• Stig781 said on 10th May 2014, 15:43

      Yes it certainly is the pinnacle, no other league is anywhere close.

  3. Baron (@baron) said on 21st March 2014, 18:39

    Getting really tired of the ‘bad sound’ argument. In the words of Christian Horner, it is an ‘immature’ critique.

  4. Mads (@mads) said on 21st March 2014, 19:47

    I don’t think that the cars are so slow that it is even close to being a cause for concern.
    The F1 cars of today are plenty fast. When I watch video’s from 20 years ago the cars still looks plenty fast, even though a modern F1 car would run rings around it.
    Of cause F1 needs to be the fastest. Otherwise it would loose it’s status and all that, but I don’t think we are close to that.
    No worries. With the new much broader powerband and lower downforce we are seeing the drivers struggle with the cars a lot more. I think that is well worth the loss of speed.
    Heck, I wouldn’t mind them loosing 5 seconds more worth of downforce if that meant they were going sideways through casino square!

  5. OneBHK (@onebhk) said on 21st March 2014, 20:10

    Wow, this is much better than Sky or BBC… Mark Webber on One Channel explaining about the new F1 season… Such an exciting perspective…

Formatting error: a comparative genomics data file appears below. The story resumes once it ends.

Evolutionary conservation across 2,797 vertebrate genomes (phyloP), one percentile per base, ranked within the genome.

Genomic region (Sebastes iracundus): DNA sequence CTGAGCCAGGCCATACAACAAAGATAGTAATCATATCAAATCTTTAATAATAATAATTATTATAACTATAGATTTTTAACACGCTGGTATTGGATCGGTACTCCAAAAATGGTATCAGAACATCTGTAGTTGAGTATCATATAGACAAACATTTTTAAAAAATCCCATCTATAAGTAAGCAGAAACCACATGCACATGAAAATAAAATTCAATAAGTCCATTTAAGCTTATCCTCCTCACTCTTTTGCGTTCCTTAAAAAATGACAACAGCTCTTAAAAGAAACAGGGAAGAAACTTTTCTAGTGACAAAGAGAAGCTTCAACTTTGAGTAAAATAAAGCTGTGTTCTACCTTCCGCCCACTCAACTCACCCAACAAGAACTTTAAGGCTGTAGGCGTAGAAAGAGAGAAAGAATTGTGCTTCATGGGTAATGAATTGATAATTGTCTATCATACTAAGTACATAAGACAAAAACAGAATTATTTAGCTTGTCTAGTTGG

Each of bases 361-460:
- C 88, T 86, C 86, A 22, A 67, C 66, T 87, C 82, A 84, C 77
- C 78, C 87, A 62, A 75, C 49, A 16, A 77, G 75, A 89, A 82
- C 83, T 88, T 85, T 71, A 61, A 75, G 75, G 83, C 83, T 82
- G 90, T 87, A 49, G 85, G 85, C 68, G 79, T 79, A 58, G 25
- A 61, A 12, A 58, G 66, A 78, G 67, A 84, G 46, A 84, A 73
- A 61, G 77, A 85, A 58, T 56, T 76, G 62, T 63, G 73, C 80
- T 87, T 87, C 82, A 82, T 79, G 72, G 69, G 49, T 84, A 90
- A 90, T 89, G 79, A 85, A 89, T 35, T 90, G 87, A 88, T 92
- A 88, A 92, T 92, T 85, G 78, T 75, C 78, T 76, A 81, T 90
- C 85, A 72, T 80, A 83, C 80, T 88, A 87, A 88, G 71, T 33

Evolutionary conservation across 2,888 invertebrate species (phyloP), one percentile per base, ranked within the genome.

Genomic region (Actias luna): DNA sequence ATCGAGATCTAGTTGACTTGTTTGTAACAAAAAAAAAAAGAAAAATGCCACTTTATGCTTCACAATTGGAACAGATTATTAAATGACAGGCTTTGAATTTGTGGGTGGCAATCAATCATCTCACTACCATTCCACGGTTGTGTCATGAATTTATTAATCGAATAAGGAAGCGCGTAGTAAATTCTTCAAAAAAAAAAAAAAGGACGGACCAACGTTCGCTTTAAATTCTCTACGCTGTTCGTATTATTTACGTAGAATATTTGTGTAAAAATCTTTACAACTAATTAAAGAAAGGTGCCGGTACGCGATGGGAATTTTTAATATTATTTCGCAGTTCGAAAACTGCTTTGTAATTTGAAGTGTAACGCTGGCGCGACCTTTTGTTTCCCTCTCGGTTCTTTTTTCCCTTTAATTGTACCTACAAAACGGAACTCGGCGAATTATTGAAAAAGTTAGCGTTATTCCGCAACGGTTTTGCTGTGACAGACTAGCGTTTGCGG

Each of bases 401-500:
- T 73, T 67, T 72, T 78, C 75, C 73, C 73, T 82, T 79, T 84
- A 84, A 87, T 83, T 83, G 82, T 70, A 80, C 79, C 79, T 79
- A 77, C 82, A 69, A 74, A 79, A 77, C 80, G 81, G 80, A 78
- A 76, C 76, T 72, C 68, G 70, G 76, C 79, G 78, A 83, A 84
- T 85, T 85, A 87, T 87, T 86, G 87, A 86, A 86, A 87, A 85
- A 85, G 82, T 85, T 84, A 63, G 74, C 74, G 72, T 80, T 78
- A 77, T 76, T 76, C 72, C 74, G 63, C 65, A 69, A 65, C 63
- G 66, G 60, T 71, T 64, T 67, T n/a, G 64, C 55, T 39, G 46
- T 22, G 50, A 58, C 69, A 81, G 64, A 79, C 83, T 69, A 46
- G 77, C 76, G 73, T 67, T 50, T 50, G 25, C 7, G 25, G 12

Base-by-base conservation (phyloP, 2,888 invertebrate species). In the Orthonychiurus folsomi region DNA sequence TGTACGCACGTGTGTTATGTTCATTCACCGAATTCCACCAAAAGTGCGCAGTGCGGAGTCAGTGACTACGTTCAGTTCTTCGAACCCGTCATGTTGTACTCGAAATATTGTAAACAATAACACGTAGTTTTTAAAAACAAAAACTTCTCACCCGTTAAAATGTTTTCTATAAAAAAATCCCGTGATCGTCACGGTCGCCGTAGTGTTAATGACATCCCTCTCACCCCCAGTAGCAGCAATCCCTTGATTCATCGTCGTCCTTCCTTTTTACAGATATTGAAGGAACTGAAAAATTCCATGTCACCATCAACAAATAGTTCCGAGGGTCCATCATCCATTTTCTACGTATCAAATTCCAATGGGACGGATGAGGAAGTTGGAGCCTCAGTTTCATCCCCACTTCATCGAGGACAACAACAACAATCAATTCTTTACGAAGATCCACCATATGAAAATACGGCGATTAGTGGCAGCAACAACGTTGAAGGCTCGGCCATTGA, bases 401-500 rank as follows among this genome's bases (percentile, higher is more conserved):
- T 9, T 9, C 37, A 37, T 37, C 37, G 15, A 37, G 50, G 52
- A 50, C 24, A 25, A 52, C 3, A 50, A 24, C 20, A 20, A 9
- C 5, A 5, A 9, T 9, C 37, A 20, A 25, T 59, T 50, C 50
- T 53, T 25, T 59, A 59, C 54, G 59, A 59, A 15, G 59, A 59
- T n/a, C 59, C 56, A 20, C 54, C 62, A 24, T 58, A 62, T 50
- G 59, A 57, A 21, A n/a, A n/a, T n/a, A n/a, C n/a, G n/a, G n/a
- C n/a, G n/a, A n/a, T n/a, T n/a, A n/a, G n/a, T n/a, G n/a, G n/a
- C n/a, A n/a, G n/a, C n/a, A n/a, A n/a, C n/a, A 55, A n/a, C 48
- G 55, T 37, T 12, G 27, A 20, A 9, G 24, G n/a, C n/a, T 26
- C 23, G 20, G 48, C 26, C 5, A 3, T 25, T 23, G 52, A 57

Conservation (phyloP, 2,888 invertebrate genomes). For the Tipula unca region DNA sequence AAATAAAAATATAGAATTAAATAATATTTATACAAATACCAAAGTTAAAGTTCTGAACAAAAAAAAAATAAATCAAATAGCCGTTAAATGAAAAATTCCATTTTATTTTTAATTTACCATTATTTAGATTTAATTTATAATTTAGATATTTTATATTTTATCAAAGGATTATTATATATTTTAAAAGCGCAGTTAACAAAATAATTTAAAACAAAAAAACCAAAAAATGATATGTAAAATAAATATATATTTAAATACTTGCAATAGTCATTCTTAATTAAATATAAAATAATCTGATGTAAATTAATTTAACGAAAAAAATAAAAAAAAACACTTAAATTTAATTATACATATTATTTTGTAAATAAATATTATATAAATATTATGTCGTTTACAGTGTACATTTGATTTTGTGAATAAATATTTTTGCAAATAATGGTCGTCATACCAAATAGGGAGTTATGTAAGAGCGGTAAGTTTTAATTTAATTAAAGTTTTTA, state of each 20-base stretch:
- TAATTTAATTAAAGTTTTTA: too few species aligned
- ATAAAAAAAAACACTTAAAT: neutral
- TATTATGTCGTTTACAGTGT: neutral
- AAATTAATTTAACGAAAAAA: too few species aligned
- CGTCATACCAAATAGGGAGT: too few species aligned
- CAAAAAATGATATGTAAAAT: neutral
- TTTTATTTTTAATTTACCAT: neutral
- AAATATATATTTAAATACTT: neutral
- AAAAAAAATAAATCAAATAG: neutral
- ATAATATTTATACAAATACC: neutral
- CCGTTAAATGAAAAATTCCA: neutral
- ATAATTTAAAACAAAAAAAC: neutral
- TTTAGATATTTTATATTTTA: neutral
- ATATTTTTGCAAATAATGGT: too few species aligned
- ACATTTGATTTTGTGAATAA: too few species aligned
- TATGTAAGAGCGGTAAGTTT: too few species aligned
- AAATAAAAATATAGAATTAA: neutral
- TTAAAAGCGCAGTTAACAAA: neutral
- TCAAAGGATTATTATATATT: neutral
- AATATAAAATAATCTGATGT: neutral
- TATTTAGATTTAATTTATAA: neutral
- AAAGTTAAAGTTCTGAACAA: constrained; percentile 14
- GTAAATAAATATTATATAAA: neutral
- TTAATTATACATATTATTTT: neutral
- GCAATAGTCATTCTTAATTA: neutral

http://www.dailymotion.com/video/k6SJAXHU3LDYG36bPwz

  6. maxthecat said on 21st March 2014, 22:29

    Just confirms what we all know deep down, F1 is slow and quiet in 2014.

  7. LotsOfControl (@for-unlawful-carnal-knowledge) said on 22nd March 2014, 7:07

    All of you who think that F1 is to slow don’t know what you’re talking about. Just complaining and complaining. It’s endless. You want more action, you wanna see, more overtakes, more of the car throwing around….If they go faster, there are less opportunities to overtake. The article clearly shows that F1 2014 has or will have more top end speed. They are just slower in the corners, which means less grip. More grip=less overtaking=less car sliding.
    So you finally get what you wanted, but still complaining!
    SHUT UP alredy!

    • Robbie (@robbie) said on 23rd March 2014, 11:44

      I don’t think most people feel they’ve finally gotten what they wanted, and more grip does not equate to less passing when it is mechanical grip which gives drivers’ confidence to attempt passes. Also, cars sliding is never desirable for a fast lap so the teams and drivers will be working to minimize that, and it was never something fans were asking for…it has just become a bit cool to have it as a side effect of the new era. Nobody was saying F1 needs slidey cars. Also, this being race one of a whole new chapter I don’t think we even have a clear picture yet of what the racing is really going to be like once teams settle in with everything, so I agree it seems silly to complain just as it is silly to so say we’ve finally gotten what we wanted.